Wage community effort against human trafficking
When the Warren City Council approved restrictions on the spas in the city last year, some questioned why they would regulate these ”legal” businesses. There were and still are those who feel that those regulations and the subsequent raiding of massage parlors mid-year were a waste of time and that these efforts would have been better redirected at the ”real crime” in the area.
While I would agree that more needs to be done to prevent all crime -particularly the violent crime plaguing Warren these days – I don’t think that restrictions or closing of the spas was a waste of time or effort. Part of the criticism is a lack of understanding of the realities of human trafficking in our modern world as well as the misplaced notion that prostitution is a victimless crime.
Human Trafficking is a reality. It does exist all over the world including here in the United States. The Trafficking Victims Protection Act of 2000 (TVPA) defines ”severe forms of human trafficking” as: ”The recruitment, harboring, transportation, provision or obtaining of a person for sex trafficking in which a commercial sex act is induced by force, fraud or coercion, or in which the person induced to perform such act has not attained 18 years of age; or labor or services, through the use of force, fraud or coercion for the purpose of subjection to involuntary servitude, peonage, debt bondage or slavery.” According the State Department, there are 27 million slaves being held worldwide. Eighty-eight percent of those are women and children.
Seventy-nine percent of human trafficking involves sexual exploitation. Some victims are abducted outright, but many are lured out of poverty, romantically seduced or sold by their families. The average age of a victim is 13 years old. As many as 2 million children are subjected to prostitution globally.
Think about that for a minute. Two million children robbed of their innocence, often drugged, battered and beaten into submission.
Much of this does occur in other countries, but sadly it also occurs right here in our country. The U.S. State Department reports that at least 15,000 people are trafficked into the United States annually. According to the Ohio Attorney General, over 100,000 children nationwide are thought to be involved in the sex trade. Over 1,000 children in Ohio are victims of human sex trafficking and over 3,000 are at risk for becoming victims.
Clearly this is a problem in our state that needs to be addressed. Fortunately, our governor, general assembly and attorney general are trying to do just that. Ohio now has stronger laws against trafficking, and things are improving.
Regarding the closing of the spas, it is clear from what was found in the raid that at the very least, prostitution might have been occurring. It is still an open case, and it remains to be seen whether there was human trafficking. However, even if it was ”just” prostitution, this is bad enough.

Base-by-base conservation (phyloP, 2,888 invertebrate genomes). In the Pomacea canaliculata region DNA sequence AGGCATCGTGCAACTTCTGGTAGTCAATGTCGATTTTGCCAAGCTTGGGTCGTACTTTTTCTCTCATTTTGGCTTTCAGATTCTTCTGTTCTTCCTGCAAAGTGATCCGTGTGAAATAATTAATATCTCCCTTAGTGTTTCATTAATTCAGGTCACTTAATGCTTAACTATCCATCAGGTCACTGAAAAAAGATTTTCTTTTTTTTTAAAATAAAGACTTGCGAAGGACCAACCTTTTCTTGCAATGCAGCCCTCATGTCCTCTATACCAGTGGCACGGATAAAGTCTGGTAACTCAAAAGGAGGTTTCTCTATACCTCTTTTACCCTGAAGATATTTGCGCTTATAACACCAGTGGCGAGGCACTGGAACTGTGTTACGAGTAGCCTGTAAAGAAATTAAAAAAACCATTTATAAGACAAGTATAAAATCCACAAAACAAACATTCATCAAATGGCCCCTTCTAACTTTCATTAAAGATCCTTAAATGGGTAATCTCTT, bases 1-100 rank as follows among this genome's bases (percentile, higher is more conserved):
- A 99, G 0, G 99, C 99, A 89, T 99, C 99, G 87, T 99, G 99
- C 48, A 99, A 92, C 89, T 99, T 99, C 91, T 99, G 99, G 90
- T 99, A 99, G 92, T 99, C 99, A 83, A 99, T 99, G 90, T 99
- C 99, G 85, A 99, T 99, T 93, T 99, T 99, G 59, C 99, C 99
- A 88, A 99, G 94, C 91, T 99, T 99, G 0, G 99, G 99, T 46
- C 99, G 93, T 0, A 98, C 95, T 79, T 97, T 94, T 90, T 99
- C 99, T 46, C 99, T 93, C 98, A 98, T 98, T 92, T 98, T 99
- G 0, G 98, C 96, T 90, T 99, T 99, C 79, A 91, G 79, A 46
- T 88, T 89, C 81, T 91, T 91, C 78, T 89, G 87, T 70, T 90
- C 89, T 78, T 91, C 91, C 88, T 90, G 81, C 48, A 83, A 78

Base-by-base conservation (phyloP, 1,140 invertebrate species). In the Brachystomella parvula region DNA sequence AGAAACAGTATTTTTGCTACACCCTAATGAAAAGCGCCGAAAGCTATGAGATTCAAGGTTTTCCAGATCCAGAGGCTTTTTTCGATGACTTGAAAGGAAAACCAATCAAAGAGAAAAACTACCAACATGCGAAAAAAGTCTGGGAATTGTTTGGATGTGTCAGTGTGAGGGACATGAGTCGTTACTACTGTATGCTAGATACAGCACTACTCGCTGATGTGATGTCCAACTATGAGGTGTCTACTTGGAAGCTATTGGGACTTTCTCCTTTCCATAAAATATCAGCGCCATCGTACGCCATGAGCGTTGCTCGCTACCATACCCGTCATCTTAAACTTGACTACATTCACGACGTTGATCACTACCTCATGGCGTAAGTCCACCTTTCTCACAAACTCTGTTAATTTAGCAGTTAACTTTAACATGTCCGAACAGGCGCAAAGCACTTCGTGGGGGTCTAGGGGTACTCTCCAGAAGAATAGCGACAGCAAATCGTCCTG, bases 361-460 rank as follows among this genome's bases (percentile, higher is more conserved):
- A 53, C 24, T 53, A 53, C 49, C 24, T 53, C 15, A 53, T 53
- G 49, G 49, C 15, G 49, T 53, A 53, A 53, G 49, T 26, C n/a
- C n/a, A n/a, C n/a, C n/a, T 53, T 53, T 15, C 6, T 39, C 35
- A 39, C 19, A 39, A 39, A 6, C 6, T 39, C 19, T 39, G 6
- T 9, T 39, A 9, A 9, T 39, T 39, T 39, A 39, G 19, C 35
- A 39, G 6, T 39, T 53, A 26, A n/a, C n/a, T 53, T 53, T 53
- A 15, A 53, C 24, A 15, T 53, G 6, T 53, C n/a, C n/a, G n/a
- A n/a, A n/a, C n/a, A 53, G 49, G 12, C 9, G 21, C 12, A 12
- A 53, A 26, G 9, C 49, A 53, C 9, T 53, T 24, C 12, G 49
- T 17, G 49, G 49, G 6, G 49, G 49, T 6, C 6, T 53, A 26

Those who say that it is only prostitution are mistaken that this is not a serious crime. Human beings should not be sold. Prostitution is truly just another form of slavery.
Popular culture has fostered this myth of prostitution being a victimless crime and more often than not has even created this idealized, romanticized lie of what a prostitute’s life is. The movie ”Pretty Woman” is a good example. Think about the statistic of 100,000 children nationwide being involved in the sex trade. The average age of entry into prostitution in the United States is 13 to 14 years old.
Most prostitutes (some estimates are as high as 95 percent) were sexually abused as children. Most women enter into prostitution before they are legally able to consent, often damaged by previous sexual abuse. When you think about this, it is debatable whether these women can be considered as truly consenting. Additionally, most women involved in prostitution are being exploited and abused by a pimp.
The real world of prostitution is seedy, sad and hardly victimless. In the news coverage following the raid on the spas, it was reported that Warren has a reputation for prostitution. This is hardly the image we want for this area. A friend was recently telling me that years ago, Warren used to be a destination for people to come for exceptional restaurants. How sad is it that the city became a destination for sleaze instead? Furthermore, where there is prostitution, there are usually drugs and other crime.
Closing the spas did not solve all of Warren’s crime problems or even rid it of prostitution, but it was a good step in the right direction. Obviously, more needs to be done to prevent all crime in our area.
One thing that cities need to look at with regard to prostitution is what Sweden has done. The leaders in that country realized exactly who the victims are in prostitution and made their laws conform with that. The men who patronize prostitutes and the pimps are the ones who are prosecuted, and the prostitutes are given assistance in changing their lives.
In Warren, there is a ministry in the church Seeking God’s Glory that seeks to raise awareness of human trafficking as well as help rescue and restore those who are in bondage. For more information on what they are doing, email firstname.lastname@example.org. For more information on human trafficking, visit the Ohio Attorney General’s Web site.
Yoder is a West Farmington resident.